Massage & Bodywork

MAY | JUNE 2018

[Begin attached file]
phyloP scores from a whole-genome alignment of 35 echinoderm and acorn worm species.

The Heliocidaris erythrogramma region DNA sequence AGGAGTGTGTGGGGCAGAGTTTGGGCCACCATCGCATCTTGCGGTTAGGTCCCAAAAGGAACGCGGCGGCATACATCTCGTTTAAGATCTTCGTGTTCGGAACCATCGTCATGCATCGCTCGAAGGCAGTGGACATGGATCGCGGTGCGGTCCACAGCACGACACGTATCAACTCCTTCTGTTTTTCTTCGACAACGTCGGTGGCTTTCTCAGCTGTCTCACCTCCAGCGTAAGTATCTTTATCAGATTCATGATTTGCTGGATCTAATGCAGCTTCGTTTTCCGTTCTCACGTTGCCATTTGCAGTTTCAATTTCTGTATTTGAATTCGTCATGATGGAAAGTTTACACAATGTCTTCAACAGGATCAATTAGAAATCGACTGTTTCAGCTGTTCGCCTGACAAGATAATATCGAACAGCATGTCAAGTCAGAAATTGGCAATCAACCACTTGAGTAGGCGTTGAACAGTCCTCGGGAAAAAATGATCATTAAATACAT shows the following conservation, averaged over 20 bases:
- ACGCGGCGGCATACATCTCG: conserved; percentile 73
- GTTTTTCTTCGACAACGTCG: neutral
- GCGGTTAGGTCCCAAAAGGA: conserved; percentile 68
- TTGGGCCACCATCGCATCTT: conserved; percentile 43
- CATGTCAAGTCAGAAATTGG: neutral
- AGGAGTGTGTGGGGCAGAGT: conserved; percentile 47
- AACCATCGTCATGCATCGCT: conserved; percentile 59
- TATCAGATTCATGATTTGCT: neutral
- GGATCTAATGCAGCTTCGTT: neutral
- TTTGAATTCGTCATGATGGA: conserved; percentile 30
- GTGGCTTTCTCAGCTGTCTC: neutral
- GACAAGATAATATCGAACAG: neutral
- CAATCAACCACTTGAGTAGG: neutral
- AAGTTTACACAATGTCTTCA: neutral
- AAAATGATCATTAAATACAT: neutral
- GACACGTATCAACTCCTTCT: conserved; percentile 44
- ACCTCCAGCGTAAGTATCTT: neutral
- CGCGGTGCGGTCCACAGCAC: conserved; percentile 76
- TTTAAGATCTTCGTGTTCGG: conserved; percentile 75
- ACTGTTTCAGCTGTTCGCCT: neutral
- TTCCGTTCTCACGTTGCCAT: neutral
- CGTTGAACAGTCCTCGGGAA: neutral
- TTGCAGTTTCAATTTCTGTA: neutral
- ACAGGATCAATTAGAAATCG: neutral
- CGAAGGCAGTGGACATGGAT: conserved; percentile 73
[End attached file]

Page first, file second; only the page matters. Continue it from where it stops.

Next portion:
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A B M P m e m b e r s e a r n F R E E C E a t w w w. a b m p . c o m / c e b y r e a d i n g M a s s a g e & B o d y w o r k m a g a z i n e 15 MIND OF AN MT Have your own insights or inspiration to share for Mind of an MT? Email editor@abmp.com. For as long as I can remember, I longed to become an artist. At 15, I began the dream of being a "creative" by apprenticing in fine metals with a silversmith in my hometown. Over the next 15 years studying in New York City, I went on to become a goldsmith, diamond grader, and master stone setter. In 1985, after I had been working in metals for five years, I discovered manual medicine. Debilitating headaches— unsuccessfully treated by doctors, prescriptions, or even meditation—opened my mind to massage therapy. "You don't need drugs, you need a massage!," my friend Dennis Bosch told me. In 20 minutes of seated acupressure around the neck and shoulders, Dennis made a greater difference than anything else ever had. On that day, not only did he decrease my pain, he inspired a career that would completely change my life. MASSAGE AS MEDICINE Years later, while my children were still young, I survived a traumatic brain injury (TBI). After awakening from a coma with almost no vision in my right eye and damage to the neural pathways on my entire right side, I found massage and exercise to be invaluable to my recovery … and key to my happy future. Visually challenged, it was a no-brainer to use my experience with massage as manual medicine to begin a new career path. After becoming nationally certified, I trained in Swedish massage in Vermont, tui na with Ken Lubowich in Beijing, and oncology massage with Tracy Walton in Boston. Blessed with fantastic instructors, I quickly opened my own practice in a PT office with multiple locations, and I gained useful experience working in chiropractic settings. Just a few years into my private practice, I was contacted by the wellness department of the University of Vermont to begin offering seated massage to faculty and staff. Eventually, this led to grant work in the oncology department of a nearby hospital. I trained an assistant, who now helps me fulfill contracts with various departments at the university. I look forward to every day, because my work is so rewarding. Each day I learn and I share. Creating continues as I dip my "brush" into a beautiful palette of techniques. I enjoy communicating with clients, setting the environment for optimal outcomes, and facilitating a positive transformation whenever possible. The combination of working for existing health-care practices and being my own employer in private practice has been ideal for my life as a single parent of three children. I paint for enjoyment and expression, and Dennis is still one of my dearest friends. Inspired by Adversity Unexpected Hardships Lead to a Career in Massage By Kirsten Wiley And massage continues to help me personally. As I discovered that endurance running, biking, and swimming helped my TBI recovery, I found I needed massage to help manage muscle tension. The exercise, tempered by massage therapy, gives me a strong mind and body to deliver therapy for others. Kirsten Wiley studied massage therapy originally in Vermont, then traveled to Beijing twice for studies in tui na. Inspired by Tracy Walton, Wiley studied oncology massage therapy (OMT) in Boston and has been providing OMT for the University of Vermont Medical Center since 2011. Wiley and her assistants also work with students at the university while maintaining a private practice in South Burlington, Vermont. Kirsten Wiley works at the University of Vermont track, performing massage therapy for the senior games. Wiley brought her students to experience real-world massage, which was integrated with tui na and shiatsu.

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